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Psychic Diaries is a self–help book that has its root in psychic awareness. Lysa has channelled Chandra Levy, heroes that died on September 11, and many many more. Throughout these experiences, she gives lessons, and points the reader in a direction for the future. Alternative dimensions and wavelengths are things we cannot see but that are essential for daily living, and Lysa uses psychic phenomena as that foundation, to help us unlock new ways that we can all break through problems like anger, stress, grief and...
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Psychic Diaries is a self–help book that has its root in psychic awareness. Lysa has channelled Chandra Levy, heroes that died on September 11, and many many more. Throughout these experiences, she gives lessons, and points the reader in a direction for the future. Alternative dimensions and wavelengths are things we cannot see but that are essential for daily living, and Lysa uses psychic phenomena as that foundation, to help us unlock new ways that we can all break through problems like anger, stress, grief and loss, to move beyond our ordinary experiences and live the life we've always dreamed.
Growing Up Normal
The first time I saw a dead body I was seven years old.
It was sprawled out on the beach, like a whale, in Acapulco, Mexico. A group of people had gathered around this immense object that had washed ashore.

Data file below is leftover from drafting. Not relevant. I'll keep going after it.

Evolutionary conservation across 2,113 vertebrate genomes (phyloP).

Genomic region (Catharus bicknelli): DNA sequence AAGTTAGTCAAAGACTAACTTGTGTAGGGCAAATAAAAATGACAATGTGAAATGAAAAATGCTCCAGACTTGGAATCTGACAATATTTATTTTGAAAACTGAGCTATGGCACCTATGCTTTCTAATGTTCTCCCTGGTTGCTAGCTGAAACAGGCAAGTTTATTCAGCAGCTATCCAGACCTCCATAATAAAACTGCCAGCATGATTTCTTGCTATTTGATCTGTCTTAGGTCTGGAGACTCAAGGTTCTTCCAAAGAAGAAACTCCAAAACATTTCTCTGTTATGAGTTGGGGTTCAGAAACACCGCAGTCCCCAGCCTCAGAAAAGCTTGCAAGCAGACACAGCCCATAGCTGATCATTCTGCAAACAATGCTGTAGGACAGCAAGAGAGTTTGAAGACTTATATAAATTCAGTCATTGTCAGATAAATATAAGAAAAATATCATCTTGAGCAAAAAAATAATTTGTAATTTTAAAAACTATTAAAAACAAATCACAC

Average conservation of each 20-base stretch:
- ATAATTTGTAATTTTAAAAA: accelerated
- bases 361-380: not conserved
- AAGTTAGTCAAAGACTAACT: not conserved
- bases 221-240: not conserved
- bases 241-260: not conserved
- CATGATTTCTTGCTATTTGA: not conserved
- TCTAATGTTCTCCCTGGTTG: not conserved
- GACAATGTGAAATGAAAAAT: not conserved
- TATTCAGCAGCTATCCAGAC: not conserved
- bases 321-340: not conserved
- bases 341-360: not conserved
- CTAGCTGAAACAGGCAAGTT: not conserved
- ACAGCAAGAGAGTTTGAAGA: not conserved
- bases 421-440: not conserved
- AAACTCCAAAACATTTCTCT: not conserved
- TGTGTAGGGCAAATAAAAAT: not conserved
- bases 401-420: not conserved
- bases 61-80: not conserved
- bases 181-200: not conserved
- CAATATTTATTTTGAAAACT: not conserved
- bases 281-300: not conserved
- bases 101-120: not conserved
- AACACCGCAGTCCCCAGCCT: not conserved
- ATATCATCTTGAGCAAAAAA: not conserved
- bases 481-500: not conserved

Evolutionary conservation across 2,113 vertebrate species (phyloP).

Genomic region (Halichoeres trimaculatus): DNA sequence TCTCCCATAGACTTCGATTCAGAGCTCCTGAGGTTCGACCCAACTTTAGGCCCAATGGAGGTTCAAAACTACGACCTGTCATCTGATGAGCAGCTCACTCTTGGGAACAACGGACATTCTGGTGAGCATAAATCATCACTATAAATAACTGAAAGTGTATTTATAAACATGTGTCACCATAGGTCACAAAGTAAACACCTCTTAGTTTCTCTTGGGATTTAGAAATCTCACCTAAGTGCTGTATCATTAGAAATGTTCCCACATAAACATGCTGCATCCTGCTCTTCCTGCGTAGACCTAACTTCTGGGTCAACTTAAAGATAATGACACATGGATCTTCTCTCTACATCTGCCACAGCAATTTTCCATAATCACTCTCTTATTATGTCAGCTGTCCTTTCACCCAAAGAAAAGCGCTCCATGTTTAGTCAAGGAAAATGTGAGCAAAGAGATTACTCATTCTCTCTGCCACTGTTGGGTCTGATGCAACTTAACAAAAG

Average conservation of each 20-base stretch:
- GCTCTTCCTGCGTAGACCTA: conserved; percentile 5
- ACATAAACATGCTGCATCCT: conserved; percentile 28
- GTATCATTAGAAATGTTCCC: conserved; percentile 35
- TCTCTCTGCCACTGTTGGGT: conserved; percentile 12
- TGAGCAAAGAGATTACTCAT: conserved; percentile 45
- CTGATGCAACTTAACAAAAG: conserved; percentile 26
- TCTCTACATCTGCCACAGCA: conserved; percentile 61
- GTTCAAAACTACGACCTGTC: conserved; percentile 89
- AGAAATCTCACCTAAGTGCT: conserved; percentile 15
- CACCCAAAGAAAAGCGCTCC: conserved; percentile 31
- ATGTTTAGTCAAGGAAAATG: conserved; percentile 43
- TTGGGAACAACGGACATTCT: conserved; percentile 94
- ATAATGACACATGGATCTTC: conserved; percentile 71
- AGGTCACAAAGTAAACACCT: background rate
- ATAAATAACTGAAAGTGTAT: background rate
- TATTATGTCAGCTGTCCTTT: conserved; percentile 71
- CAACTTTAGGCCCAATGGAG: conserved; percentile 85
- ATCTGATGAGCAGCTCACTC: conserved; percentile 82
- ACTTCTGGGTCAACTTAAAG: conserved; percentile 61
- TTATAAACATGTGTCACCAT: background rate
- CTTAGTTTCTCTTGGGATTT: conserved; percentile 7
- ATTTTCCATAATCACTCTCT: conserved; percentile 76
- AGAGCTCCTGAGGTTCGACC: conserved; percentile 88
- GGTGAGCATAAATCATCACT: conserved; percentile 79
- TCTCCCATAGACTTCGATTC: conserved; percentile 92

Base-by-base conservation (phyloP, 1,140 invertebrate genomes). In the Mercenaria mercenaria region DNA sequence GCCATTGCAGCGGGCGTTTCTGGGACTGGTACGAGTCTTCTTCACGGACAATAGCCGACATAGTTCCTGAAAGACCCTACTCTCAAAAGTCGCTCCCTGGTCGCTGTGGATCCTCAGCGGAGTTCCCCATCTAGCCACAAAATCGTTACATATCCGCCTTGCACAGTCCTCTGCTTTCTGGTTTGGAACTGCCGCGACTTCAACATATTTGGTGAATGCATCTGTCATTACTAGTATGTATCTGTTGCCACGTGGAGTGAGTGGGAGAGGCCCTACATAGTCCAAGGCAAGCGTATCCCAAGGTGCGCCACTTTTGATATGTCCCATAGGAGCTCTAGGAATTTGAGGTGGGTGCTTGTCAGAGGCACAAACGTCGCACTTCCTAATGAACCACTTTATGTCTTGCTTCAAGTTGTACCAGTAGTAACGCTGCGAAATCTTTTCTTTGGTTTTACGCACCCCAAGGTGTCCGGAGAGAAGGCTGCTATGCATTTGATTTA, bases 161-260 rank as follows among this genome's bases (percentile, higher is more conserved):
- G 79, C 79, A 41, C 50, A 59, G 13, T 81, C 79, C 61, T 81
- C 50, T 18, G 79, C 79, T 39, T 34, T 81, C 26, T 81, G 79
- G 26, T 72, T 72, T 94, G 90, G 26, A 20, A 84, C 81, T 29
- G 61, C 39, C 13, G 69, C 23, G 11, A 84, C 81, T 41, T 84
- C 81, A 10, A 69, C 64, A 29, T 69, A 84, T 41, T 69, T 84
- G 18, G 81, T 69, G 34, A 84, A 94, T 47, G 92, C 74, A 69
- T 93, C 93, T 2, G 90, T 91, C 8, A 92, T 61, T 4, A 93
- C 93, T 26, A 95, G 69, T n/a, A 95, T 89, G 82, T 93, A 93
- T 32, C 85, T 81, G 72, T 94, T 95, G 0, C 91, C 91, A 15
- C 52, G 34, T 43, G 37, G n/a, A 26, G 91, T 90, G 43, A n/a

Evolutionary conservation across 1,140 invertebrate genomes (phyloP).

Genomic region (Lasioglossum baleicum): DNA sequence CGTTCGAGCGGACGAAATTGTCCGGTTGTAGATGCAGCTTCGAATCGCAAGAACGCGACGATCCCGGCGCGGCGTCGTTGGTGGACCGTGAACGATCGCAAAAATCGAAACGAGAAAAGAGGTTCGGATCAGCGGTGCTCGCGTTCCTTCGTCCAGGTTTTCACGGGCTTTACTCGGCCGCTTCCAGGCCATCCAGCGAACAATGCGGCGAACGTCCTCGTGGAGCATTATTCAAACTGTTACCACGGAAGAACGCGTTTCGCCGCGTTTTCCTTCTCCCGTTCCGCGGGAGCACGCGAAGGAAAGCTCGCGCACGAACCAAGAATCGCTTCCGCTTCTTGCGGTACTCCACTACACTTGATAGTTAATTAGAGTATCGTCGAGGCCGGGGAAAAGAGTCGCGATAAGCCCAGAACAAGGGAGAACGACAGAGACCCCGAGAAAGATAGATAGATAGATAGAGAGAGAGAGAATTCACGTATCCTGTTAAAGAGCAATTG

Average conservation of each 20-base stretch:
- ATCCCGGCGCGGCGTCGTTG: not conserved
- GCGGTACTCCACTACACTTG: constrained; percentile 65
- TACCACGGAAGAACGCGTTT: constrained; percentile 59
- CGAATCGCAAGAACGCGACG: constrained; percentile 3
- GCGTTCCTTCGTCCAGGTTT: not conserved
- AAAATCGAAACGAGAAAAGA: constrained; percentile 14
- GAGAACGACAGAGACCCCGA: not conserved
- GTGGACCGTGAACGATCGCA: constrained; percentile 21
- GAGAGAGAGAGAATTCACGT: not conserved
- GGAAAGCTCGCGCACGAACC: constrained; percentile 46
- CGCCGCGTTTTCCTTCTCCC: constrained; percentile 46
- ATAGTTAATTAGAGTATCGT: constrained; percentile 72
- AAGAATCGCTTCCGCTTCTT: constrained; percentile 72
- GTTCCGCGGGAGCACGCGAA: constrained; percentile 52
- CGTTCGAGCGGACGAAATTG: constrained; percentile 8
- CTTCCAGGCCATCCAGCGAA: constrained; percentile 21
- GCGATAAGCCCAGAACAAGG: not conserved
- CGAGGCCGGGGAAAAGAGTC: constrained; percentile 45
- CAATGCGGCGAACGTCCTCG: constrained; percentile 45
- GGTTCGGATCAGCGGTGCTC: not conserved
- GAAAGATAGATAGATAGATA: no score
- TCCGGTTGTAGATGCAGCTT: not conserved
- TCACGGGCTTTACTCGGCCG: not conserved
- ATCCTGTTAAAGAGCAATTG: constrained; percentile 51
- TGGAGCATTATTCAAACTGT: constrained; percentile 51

I wiggled my way to the center of the crowd and there he was -- a naked man -- lying on his stomach -- three hundred pounds of solid flesh.
My dad quickly yanked me away.
It was an automatic reaction, an irrational fear of what might happen if I came too close, as if the man might suddenly wake up, as if that would be a bad thing.
I managed to break free from my father to get close enough to touch this man's flesh. It felt like rubber.
Then, I heard it: the sound one hears when confronted with death -- a scream so loud, so piercing, more like a sick animal than a human voice.
It showed me this man wasn't just a spectacle. He was a father, a husband, a brother, a son. His entire family came running toward the shore, shrieking with pain, cursing at the sky, falling into one another's arms, collapsing with grief.
I became paralyzed.
I watched as his mother slapped his hands, yelling, demanding him to wake up! When he didn't, she cursed God, cursed the voyeurs of her pain, and then she did the most awful thing I have ever seen -- she ripped off her shirt and went charging into the ocean shouting, "Take me, God! Take me now! Take me, you bastard!"
People didn't seem shocked when she ripped off her shirt, or when she ran toward the ocean, but when she called God a bastard, that shocked the hell out of them. Not me.
I didn't recoil from this woman's uncontrollable display of grief. I ran with her.
She looked at me, tears rolling down her cheeks, shaking her head at the unfairness of it all. I must have done something because the only thing I remember is her smile -- this slow smile that crept up the edges of her lips and spread outward. A smile filled with tenderness and pain.
"Your son won't leave you. He'll always be around."